And then back to snow.
As can probably be guessed from how our luck has gone thus far, the weather turns from mediocre to bad. It is now snowing more than anything, and hard enough that it is building up on our clothes, packs, and a bit on the rock itself. So, here we are - thousands of feet up the middle of a massive towering cliff, in a snowstorm - and it is always harder to climb down than up. so, thinking that at the very least we are building character, onwards we climb.
Weather continues to deteriorate.
At about the 8000-foot level the route gets distinctly harder, even more vertical and with more tricky footholds and handholds. I forego the free climbing and start using the protection as aid - I've lost my sense of climbing style, but on the other hand I don't particularly feel like slipping, falling, and bashing something. Waay up we can see the hut, which looks more like a modern inn, with warm looking lights and a wisp of smoke from its chimney.... It'd be nice to be there right now....
Soon we round a corner and a surprise greets us (well, not me, 'cause I'd read the guidebook): it is a narrow suspension bridge, spanning a deeeeep defile. We are nearing the end of the route! Carefully carefully, because the bridge is covered with a layer of slippery snow, we make our way across and up the final bit of ferrata. And then the world changes again, from vertical back to horizontal. We are on the middle tier or plateau that runs all the way around the Sella group. Here the trail is a gentle up and down to the hut. So far, so good.....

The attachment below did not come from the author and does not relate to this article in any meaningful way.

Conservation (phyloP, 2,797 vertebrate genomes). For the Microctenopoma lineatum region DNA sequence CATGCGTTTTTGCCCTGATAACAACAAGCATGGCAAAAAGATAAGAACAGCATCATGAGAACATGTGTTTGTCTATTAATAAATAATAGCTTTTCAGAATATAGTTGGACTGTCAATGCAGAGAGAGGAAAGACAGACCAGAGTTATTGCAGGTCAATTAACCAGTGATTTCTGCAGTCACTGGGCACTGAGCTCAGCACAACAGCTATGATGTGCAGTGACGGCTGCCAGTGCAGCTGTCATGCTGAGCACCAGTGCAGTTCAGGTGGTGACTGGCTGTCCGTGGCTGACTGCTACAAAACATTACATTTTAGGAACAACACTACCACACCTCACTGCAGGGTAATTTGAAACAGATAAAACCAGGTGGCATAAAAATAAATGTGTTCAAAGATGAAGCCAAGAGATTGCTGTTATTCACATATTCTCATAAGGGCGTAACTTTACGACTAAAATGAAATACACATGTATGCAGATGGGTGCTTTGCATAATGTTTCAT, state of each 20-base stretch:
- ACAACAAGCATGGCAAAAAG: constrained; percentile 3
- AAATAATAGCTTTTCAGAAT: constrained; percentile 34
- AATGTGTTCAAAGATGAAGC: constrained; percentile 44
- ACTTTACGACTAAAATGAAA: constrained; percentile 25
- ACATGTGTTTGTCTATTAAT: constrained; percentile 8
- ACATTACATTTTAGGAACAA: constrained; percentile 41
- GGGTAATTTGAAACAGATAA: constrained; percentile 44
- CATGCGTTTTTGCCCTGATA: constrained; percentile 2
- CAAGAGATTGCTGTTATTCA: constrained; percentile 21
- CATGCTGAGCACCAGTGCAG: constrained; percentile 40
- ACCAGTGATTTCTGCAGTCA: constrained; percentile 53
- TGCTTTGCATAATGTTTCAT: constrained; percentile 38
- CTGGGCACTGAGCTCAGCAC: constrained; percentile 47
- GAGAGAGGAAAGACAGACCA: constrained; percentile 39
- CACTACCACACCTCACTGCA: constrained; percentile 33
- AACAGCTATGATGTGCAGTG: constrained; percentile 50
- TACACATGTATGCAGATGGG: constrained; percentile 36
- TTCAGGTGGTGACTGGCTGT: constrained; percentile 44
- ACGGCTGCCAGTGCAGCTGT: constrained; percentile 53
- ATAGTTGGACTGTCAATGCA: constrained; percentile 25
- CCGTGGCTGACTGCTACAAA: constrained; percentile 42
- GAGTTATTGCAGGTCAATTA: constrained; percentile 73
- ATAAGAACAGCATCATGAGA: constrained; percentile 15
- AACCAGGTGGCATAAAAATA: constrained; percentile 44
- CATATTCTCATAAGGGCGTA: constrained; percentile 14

Bob Gibson, climber extraordinaire.
The Pisciadu Alpine hut is like many of the huts scattered through the alps. Large, clean, inviting, and fully equipped. Stepping from a harsh alpine environment into the warm cozy interior of what seems almost like a rustic restaurant is a shock I am not used to, being from wilderness-oriented north america. MMmmmm, boy would a plate of pasta go down well right now: I order some spaghetti carbonara and my European drink of choice: a big glass of orange Fanta. Heaven! All the while the snow swirls around outside.
I can see outside, through the mist, the lower half of one of the nearby summits in the Sella group, the Pisciadu summit, thrusting up another thousand+ feet into the murk. We had half planned to see if we could make that summit, but the weather had clearly nixed the idea.
Climbing away from the bridge
A view of our route, part I
After satiating ourselves and resting for a bit, we started out, heading for the less technical down-route that would get us back to the car. The heavy snow had started accumulating in earnest, and when we got to the descent (again, less technical, but still had ferrata sections), we were glad for the wire protection.
Everything was covered in at least 10 centimetres of slippery snow. It would have been very easy to put a foot wrong and slip and twist something, or worse tumble off the trail near a steep dropoff. Finally after losing a few thousand feet of elevation, the snow lessened and changed back to drizzle. We could see that down at the car it had been all rain, and we were glad for that, because the steep, twisty road would have been quite a challenge if it had been snow. All along, we were in radio contact with Annette back at the car, and it was not long before she could see us far above her, snaking downwards. By 5:15pm, we'd made it back, all in one piece.